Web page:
LeAnne Moreno and DSG Equipment & Supplies

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LeAnne Moreno and DSG Equipment & Supplies: A Match Made in Independence

By Diane M. Calabrese



Many exciting starts have been made in Independence, MO. Among them were beginnings by dreamers who departed along the Santa Fe and Oregon Trails in the gold rush of 1849. With its central location, the Show-Me-State city continues to be a natural nexus for those going and coming—and meeting.

In Independence, LeAnne Moreno, a service technician at DSG Equipment & Supplies, Inc. in Kansas City, MO, began her move into the cleaning equipment and pressure washer industry. It is the city where she first met the owner of DSG, Stephen Haith, for a job interview.

Although Moreno only joined our industry in August 2015, she brings exceptional experience. For more than 20 years, she worked in factory maintenance in plants as wide ranging as canning, combines, and boxed soap.

Prior to taking on maintenance work for the commercial sector, Moreno served as a member of the U.S. Navy. She was a Seabee (CB), a member of the U.S. Naval Construction Forces (NCF).

Moreno’s military record includes being stationed in Atlanta, GA, on the USS Canopus (AS-34), a Simon Lake-class submarine tender that was in service from 1965–1994. When she first joined the military, roles for women were restricted. Hence, her initial assignment as a Seabee was as a stores keeper. Later, she was able to gain a mechanical rating to work on boilers.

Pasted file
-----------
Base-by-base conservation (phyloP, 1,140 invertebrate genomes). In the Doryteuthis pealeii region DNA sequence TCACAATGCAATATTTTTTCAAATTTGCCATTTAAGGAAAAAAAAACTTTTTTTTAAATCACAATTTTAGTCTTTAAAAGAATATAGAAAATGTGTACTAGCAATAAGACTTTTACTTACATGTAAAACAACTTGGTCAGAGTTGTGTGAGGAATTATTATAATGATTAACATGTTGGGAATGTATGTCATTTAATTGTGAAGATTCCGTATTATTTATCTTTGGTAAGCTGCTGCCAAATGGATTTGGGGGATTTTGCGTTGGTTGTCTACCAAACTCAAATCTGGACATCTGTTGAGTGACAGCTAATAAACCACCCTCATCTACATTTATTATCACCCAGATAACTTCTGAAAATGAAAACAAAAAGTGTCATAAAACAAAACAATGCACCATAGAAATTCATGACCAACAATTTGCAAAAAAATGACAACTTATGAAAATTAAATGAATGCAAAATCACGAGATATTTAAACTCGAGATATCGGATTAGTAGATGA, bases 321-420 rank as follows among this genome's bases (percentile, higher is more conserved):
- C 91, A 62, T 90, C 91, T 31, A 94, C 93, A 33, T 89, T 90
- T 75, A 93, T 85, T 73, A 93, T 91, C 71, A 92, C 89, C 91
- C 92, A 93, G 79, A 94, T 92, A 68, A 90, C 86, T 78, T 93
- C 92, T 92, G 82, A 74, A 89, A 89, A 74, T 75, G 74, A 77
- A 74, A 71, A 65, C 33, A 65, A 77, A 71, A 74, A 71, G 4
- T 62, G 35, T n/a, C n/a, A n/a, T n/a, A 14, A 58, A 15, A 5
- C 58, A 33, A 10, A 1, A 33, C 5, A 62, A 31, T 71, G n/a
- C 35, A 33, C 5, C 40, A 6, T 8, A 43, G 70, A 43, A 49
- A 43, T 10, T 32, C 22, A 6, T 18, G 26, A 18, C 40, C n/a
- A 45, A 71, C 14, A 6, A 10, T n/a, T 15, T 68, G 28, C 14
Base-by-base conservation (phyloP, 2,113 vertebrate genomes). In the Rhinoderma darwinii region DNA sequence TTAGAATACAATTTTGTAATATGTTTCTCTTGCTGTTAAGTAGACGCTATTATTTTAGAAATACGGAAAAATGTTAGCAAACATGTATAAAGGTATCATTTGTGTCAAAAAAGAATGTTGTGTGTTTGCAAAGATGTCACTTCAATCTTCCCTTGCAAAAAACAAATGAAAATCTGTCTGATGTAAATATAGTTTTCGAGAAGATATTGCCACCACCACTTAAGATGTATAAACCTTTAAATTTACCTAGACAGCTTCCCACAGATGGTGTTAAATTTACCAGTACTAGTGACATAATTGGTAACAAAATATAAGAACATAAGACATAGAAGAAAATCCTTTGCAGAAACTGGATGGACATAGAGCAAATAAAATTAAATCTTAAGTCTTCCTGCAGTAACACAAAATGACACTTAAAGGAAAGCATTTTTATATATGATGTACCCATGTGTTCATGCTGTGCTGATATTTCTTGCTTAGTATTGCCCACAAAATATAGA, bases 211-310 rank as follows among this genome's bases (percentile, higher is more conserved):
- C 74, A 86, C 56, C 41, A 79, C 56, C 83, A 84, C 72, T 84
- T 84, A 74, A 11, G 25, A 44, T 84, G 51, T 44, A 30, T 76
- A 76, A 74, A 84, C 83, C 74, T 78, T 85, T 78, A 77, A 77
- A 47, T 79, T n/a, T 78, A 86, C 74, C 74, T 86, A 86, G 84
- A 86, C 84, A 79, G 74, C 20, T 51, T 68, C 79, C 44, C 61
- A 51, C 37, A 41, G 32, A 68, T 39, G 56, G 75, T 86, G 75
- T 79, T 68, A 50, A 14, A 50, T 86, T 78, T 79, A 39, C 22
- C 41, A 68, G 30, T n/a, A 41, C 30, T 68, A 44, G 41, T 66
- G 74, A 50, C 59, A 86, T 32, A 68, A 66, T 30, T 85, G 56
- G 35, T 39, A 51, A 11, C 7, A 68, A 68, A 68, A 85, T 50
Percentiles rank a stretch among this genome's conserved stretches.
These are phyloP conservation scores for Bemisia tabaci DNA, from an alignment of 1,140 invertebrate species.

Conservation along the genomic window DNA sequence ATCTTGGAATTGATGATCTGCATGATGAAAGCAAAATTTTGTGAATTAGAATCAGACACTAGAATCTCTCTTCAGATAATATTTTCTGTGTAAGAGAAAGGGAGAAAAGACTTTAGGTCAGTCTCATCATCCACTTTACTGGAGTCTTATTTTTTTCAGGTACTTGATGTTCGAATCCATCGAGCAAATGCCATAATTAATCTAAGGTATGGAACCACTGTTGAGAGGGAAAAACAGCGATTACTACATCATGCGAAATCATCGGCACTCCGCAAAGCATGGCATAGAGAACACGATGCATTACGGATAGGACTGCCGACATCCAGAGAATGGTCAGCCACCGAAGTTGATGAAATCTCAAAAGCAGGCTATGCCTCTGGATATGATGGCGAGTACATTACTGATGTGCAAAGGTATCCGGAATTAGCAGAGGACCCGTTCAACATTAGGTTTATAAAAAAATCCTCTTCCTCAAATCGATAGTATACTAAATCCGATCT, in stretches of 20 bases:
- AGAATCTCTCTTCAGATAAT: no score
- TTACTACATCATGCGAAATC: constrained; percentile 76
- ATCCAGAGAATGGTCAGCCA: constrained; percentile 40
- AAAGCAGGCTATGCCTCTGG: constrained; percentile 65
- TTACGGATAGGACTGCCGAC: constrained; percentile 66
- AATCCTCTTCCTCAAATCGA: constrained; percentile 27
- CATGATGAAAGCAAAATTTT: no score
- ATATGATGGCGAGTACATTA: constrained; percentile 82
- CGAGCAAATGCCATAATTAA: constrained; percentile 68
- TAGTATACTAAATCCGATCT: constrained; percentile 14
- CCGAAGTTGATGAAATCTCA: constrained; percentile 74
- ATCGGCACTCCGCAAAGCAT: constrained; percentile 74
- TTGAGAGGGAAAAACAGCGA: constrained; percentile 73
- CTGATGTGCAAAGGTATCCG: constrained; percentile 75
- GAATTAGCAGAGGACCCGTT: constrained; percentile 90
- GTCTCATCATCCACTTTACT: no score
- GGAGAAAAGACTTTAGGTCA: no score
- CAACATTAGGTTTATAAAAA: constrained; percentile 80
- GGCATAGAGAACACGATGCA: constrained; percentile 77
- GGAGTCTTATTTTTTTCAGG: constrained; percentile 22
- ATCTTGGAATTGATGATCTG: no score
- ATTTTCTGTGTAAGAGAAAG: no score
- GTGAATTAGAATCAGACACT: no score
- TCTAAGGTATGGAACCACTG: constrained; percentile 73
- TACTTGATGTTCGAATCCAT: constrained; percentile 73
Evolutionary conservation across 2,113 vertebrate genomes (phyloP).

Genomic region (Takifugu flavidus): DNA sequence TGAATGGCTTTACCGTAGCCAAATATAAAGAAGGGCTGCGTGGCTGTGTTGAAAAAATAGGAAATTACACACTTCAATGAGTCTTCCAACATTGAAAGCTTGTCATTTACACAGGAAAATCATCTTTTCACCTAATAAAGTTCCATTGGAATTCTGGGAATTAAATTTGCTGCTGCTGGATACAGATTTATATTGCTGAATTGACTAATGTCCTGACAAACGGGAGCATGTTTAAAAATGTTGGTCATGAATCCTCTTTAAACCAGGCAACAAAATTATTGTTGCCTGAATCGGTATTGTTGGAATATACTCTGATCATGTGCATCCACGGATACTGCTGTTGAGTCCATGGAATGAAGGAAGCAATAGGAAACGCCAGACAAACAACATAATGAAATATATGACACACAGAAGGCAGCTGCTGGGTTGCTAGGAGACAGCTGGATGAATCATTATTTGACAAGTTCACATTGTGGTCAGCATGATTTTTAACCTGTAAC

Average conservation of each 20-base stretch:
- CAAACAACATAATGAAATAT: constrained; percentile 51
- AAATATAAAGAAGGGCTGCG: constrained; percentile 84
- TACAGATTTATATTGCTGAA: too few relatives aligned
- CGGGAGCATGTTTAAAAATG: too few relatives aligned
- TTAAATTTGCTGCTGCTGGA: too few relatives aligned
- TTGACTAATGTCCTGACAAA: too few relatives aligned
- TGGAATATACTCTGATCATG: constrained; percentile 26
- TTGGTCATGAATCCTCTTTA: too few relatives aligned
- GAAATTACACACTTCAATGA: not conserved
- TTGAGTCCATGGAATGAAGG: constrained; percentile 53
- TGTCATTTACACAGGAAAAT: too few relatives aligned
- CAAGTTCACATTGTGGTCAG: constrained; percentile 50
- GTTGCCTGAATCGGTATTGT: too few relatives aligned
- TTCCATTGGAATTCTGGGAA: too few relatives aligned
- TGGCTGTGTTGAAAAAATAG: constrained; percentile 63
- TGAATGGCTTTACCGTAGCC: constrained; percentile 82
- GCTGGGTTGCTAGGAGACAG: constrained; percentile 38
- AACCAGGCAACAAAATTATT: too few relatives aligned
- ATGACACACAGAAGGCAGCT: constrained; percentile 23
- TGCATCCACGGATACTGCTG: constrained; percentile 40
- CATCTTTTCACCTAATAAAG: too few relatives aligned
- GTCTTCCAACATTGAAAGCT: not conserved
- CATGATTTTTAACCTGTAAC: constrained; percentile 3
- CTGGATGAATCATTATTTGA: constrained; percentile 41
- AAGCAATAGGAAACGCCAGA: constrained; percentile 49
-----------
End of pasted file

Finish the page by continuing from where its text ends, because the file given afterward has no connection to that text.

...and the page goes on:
In the commercial sector, Moreno studied to add electrical credentials to her mechanical expertise. She loved the work, but nights and shiftwork were becoming less attractive to her, especially since she helps to care for grandchildren.

“I said, I want to do something different,” explains Moreno. Not knowing which direction she might take, she posted a resume online. And she drew immediate responses.

In fact, Moreno scheduled three interviews in one day. She was kept longer at her first interview than she planned. Consequently, she was late getting to Independence. The understanding she was shown by Haith gave her a very good impression of his company.

Haith and his wife, Dolores Haith, his business partner, had travelled to Independence to meet with Moreno. “They came and met me where I was at,” she explains, making it much easier for her to keep her appointments that day. “They are amazing.”